In yet another volume, Peter Dale and Ian Hamilton interview and printerview Anthony Thwaite, and this time the questioners and interviewee exchange quips and engage in shoptalk. One feels like an eavesdropper, but Thwaite’s remarks are fascinating. He discusses the ‘limiting judgements’ he’s had to make as editor and teacher about Hughes when he’s been too boringly shamanistic, Hill when he’s too densely cryptic, Harrison when he’s pushed the ‘class’ thing too hard, Heaney when he’s relied too much on the charmingly rural. He discusses ‘the Larkin business’ (‘I strongly feel that we did the right thing’), and has things to say about Geoffrey Hill (Thwaite describes how Hill, very early on, was ‘on to Lowell’), and, of course, his own work. Correlating his interest in archaeology with his work as a poet, he indicates a ‘strong sense of the past, and the way in which the past feeds itself into the present.’ I suppose this is why he can also be reticent. When asked if it is true that he once rang up Douglas Dunn and said ‘This is the London Literary Establishment’ -- and that Dunn believed him -- Thwaite understandably replies: ‘I don’t really want to get drawn into that, if you don’t mind.’ He's obviously aware of the limitations of the interview. Elsewhere, he talks about ‘the gaps, the exaggerations, the errors of memory, the lies, even when one’s trying to tell the truth. Just like this interview, in fact…’
Of the books I've seen, the most absorbing is the one devoted to Anthony Hecht (who died in 2004). Hecht took full advantage of the printerview format, crafting concise and valuable near-essays in response to a list of nearly one hundred questions posed by Philip Hoy, ‘some of them quite long and involved.’ Why Hecht was submitted to more detailed questioning than the others isn’t clear, but it is felicitous, and Hecht’s responses (the published text is a fourth draft of them) comprise a vividly composed autobiography that nicely outlines Hecht’s previously articulated views on matters of poetry. Paying back the interviewer in a sense, he simply quotes himself whenever there are questions he’s answered in the past, for instance: what Ransom’s classes were like, or how Ransom published Hecht’s first poem in The Kenyon Review by mistake (Ransom had written ‘Hecht’ for ‘Brecht’ in a list of future contributors). Hecht responds at length to a question about Auden’s complaint that there is an ‘excess of detail’ in Hecht’s work, which culminates in a discussion of the difficulty of counting large numbers of swans, as Yeats does in ‘The Wild Swans at Coole.’ Hecht’s mind was always engaged in points of detail; but he was also capable of witty, soulful brevity; when Hoy quotes Pascal’s ‘Few men speak humbly of humility, chastely of chastity, sceptically of scepticism,’ Hecht replies, ‘How very sound; and how chastening.’ He is constantly illuminating - ‘Extravagance is a legitimate feature of poetry,’ ‘names in Eliot count for a lot,’ and so on. Impossible to summarise, this volume is an adjunct to Hecht’s fascinating On the Laws of the Poetic Art. Yet Hecht, like Hamburger, declined the possible gratifications of autobiography. Even in his poetry, Hecht poignantly confessed to his questioner, ‘I did not trust my own feelings enough to risk ... a cri du coeur, and I sought protection in dramatic structures and irony.’ As for his reflections on his life as a poet, he noted that memory plays tricks, that his life was ‘comparatively uneventful,’ and that ‘there are a number of things I simply don’t want to say, not least because they would cause pain to others.’ When's the last time you heard about a British or American poet who didn't want to cause anybody pain? John Ashbery, maybe, who's interviewed in the series by Mark Ford; I love Ashbery, yet this volume didn't do much for me. Stick with his selected prose and terrific Norton lectures. He's been interviewed all over the place - try this one, instead.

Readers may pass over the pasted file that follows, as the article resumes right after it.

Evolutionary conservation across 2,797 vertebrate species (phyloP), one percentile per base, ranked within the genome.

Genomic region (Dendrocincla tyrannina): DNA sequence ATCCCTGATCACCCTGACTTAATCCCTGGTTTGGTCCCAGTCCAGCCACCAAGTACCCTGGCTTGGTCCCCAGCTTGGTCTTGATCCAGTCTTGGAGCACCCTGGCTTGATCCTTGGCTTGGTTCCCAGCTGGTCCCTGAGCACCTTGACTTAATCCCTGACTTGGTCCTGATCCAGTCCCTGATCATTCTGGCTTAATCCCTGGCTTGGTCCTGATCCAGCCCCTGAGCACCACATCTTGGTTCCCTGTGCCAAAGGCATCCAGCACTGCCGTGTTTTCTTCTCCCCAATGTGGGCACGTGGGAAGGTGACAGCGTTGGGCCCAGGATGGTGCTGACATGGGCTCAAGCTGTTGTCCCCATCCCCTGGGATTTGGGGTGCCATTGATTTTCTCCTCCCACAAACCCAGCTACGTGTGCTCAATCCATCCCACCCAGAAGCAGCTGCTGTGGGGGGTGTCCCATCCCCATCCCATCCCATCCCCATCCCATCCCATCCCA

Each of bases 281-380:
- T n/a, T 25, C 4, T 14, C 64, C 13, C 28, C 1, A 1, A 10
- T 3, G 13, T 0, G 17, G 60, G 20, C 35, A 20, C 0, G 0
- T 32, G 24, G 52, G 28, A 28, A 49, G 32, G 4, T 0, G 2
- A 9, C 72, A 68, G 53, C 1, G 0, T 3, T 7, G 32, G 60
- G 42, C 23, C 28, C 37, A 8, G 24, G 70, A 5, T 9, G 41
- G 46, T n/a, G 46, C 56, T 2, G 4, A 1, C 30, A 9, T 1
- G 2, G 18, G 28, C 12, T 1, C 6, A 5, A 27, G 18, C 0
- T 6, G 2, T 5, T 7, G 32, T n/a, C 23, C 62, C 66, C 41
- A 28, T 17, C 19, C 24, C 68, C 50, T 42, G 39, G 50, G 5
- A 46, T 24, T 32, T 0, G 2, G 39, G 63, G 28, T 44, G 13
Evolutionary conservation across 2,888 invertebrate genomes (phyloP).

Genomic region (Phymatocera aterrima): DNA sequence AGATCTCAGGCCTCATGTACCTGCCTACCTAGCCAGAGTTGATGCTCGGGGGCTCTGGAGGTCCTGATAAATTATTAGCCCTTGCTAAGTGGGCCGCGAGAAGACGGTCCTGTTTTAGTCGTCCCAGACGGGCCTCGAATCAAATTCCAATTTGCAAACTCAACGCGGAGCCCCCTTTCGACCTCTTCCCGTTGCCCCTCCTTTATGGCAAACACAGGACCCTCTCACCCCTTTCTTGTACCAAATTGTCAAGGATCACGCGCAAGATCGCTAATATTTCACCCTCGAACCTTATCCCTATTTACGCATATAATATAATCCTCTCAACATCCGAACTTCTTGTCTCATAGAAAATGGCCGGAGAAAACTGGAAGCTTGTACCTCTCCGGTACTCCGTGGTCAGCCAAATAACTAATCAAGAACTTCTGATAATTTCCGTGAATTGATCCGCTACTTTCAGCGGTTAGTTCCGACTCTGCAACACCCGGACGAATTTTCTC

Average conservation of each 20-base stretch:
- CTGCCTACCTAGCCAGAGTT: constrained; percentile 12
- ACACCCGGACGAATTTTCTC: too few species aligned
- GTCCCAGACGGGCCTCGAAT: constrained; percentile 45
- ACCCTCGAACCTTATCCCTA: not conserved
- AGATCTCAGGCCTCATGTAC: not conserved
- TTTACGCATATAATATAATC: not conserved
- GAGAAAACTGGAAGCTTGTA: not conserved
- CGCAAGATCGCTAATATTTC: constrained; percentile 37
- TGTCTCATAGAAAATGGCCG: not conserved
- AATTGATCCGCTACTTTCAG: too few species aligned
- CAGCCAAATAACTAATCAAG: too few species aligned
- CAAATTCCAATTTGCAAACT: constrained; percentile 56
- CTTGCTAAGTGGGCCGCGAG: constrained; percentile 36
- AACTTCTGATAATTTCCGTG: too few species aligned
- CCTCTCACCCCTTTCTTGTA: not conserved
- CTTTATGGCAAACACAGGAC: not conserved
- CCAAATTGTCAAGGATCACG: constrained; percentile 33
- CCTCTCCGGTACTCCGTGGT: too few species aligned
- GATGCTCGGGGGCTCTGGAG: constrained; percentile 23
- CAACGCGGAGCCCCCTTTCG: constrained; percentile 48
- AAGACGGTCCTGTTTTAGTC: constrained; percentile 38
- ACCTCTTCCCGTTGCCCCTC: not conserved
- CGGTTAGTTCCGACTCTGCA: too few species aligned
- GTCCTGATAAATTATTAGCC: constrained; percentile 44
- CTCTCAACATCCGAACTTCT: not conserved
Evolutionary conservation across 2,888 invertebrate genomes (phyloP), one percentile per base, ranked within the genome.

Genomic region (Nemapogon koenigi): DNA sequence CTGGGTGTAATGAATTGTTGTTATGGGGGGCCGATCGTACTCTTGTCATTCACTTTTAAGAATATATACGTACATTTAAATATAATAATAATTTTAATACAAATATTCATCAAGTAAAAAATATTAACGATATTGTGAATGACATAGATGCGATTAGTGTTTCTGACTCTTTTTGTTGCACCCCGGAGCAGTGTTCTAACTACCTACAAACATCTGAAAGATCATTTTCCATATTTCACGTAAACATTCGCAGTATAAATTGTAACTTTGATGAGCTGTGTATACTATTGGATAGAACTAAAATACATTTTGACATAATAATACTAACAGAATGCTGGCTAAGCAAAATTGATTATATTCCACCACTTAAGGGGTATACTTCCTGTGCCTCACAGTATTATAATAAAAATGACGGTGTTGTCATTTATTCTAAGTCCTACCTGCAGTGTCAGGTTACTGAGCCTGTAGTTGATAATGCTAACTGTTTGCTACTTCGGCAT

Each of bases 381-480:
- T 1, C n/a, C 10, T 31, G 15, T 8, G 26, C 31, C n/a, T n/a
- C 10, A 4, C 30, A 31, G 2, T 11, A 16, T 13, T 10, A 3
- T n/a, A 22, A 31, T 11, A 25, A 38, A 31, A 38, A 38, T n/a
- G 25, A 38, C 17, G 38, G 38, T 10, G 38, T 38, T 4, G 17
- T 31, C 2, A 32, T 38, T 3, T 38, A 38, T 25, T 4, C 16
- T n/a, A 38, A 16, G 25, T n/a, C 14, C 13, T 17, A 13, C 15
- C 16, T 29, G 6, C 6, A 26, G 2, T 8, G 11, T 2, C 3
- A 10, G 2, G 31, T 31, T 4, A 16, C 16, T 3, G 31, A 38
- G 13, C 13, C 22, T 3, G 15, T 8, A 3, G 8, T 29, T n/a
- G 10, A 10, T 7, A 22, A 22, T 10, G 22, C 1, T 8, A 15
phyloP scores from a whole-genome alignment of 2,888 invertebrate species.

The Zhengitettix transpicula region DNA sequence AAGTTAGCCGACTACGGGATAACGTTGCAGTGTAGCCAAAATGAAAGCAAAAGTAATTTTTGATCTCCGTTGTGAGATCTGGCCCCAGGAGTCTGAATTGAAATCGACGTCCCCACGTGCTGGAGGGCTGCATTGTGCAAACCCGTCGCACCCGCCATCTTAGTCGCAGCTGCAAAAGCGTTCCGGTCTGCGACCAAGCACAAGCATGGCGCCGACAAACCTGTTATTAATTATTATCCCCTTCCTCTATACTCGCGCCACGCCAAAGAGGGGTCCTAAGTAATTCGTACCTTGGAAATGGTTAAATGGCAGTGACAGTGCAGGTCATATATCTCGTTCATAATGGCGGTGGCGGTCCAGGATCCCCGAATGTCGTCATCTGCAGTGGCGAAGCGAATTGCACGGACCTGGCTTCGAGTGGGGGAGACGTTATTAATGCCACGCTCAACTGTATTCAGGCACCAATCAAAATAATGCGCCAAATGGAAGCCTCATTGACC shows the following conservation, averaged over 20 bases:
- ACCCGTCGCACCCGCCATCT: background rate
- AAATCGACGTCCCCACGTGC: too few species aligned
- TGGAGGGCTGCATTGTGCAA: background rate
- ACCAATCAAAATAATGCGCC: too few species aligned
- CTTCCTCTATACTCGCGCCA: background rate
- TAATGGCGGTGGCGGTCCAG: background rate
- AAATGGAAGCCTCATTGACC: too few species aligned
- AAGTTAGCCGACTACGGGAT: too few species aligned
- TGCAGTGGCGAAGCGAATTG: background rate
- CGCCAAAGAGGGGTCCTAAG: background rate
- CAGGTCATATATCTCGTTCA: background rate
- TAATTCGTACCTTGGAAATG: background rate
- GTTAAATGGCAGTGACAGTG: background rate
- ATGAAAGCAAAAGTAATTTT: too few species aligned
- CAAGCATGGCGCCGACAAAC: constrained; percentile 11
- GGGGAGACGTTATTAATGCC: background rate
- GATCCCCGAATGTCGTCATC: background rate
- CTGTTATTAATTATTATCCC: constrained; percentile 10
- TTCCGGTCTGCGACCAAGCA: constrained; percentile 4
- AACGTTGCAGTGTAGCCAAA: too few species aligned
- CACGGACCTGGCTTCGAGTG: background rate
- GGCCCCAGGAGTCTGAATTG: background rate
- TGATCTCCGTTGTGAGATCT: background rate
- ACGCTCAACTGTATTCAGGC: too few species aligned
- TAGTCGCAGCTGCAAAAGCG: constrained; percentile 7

The BTL editors endorse the fictitious Braithwaite’s obsessive pursuit of the writer, but Barnes’s novel is the story of just how Quixotic that search really is. Between the lines, yes; but beyond the book, well... maybe there's only so much to know.